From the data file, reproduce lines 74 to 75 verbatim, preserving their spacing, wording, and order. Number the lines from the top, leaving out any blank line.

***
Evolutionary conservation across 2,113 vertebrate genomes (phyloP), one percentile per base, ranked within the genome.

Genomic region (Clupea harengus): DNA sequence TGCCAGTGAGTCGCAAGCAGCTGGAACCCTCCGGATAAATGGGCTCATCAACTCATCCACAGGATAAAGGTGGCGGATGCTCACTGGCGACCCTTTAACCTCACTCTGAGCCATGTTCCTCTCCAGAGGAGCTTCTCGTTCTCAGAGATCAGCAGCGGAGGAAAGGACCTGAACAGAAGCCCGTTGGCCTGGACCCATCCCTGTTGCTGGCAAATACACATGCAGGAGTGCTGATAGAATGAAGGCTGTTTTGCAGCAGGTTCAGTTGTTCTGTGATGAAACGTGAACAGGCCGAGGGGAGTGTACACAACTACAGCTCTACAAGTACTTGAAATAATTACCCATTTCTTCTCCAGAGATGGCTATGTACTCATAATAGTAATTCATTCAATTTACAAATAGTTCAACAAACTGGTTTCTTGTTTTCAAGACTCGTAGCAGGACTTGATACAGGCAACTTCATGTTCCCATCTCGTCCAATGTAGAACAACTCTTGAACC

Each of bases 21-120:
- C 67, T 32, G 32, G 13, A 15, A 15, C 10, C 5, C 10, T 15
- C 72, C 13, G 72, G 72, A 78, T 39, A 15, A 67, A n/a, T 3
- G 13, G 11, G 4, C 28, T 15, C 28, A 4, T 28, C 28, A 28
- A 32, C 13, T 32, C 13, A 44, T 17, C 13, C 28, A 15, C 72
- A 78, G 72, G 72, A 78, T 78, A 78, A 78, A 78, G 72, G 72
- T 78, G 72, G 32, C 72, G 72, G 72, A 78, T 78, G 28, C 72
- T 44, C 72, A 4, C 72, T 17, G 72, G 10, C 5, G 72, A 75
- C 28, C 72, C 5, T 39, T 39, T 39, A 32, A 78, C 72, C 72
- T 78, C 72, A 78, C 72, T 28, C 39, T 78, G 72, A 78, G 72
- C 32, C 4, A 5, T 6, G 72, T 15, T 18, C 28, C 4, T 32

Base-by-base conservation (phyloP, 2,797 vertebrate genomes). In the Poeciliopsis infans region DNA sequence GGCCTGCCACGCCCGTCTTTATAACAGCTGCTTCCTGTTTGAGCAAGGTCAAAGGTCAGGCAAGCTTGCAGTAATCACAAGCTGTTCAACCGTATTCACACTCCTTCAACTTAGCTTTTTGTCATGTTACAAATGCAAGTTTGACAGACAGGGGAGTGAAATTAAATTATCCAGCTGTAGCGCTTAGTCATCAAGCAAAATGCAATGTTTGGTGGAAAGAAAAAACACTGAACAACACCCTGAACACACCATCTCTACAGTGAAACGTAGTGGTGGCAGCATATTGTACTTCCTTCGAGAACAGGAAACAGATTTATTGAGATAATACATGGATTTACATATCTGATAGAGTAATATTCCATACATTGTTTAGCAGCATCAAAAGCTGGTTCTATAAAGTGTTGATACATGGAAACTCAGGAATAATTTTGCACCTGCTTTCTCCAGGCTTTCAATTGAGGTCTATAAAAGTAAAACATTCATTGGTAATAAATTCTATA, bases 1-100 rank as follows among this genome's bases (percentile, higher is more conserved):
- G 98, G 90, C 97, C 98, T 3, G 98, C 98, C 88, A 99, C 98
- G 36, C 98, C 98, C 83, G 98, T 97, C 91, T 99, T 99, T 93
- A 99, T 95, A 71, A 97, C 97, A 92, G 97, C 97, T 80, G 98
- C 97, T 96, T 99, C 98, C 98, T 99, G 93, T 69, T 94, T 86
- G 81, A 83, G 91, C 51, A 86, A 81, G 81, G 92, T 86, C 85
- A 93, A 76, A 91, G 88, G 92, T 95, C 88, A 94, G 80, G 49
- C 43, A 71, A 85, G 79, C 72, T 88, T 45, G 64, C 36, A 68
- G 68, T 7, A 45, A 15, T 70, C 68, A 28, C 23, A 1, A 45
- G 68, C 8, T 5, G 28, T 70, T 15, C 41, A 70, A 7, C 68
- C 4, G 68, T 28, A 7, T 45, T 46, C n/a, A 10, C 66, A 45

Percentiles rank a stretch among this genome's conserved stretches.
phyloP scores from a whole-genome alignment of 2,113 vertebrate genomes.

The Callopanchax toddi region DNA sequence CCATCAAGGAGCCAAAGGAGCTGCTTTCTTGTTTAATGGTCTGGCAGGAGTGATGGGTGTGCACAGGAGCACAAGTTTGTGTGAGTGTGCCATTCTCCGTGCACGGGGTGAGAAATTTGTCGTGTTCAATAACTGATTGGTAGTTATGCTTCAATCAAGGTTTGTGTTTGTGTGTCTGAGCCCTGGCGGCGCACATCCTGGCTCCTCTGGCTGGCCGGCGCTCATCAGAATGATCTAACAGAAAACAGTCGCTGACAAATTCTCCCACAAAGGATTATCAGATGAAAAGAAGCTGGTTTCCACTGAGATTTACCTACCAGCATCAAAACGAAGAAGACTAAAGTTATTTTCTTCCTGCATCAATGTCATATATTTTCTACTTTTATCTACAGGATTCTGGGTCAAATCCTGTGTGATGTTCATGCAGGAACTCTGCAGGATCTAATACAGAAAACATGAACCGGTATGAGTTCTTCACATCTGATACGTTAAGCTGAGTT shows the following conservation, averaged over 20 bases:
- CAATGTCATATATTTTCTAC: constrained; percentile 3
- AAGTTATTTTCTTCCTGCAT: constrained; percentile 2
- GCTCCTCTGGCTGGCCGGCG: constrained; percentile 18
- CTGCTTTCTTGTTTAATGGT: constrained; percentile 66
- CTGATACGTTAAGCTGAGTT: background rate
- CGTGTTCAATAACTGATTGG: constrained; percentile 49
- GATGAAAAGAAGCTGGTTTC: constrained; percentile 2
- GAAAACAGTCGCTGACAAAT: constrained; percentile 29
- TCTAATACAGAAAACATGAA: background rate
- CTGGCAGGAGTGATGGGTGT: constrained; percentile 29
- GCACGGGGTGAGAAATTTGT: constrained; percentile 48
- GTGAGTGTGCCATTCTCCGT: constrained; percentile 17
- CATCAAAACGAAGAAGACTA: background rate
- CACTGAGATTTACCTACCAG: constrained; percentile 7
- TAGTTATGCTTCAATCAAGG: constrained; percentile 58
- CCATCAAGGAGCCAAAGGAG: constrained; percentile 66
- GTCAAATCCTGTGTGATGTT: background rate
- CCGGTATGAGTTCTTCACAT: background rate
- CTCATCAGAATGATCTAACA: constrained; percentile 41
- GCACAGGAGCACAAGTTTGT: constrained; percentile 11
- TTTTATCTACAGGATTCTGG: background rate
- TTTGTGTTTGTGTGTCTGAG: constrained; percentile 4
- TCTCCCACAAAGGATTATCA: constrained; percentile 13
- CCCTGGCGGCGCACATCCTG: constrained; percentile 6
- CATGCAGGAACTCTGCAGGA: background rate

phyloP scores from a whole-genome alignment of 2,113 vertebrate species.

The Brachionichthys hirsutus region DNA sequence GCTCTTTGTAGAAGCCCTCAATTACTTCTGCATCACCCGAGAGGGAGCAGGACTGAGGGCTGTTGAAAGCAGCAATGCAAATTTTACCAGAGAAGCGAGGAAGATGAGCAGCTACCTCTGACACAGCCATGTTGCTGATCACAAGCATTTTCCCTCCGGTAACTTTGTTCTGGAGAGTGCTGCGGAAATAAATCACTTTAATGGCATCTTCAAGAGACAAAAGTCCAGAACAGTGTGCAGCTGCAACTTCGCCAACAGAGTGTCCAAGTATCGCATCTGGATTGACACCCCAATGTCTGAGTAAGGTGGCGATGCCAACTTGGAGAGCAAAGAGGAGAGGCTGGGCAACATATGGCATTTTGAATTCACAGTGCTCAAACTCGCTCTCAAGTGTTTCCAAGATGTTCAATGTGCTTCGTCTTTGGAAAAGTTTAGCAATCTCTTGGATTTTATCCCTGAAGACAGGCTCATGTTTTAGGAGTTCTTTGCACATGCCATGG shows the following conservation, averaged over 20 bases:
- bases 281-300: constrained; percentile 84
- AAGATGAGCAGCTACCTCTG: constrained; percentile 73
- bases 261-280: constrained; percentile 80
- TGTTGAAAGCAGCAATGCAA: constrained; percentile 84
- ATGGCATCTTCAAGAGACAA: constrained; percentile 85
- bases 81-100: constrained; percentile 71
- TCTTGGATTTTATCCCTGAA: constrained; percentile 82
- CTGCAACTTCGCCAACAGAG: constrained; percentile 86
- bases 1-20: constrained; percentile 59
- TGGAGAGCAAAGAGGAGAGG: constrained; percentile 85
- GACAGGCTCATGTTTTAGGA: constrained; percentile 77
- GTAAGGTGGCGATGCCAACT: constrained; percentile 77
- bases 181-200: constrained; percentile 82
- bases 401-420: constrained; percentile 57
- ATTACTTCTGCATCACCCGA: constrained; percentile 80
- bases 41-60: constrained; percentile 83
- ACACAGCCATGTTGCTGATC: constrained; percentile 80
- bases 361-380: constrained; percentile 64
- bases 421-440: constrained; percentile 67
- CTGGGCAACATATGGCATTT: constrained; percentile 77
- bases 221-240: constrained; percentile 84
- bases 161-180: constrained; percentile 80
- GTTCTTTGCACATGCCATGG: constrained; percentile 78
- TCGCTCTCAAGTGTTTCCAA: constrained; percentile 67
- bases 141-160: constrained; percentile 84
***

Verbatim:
- CTGGGCAACATATGGCATTT: constrained; percentile 77
- bases 221-240: constrained; percentile 84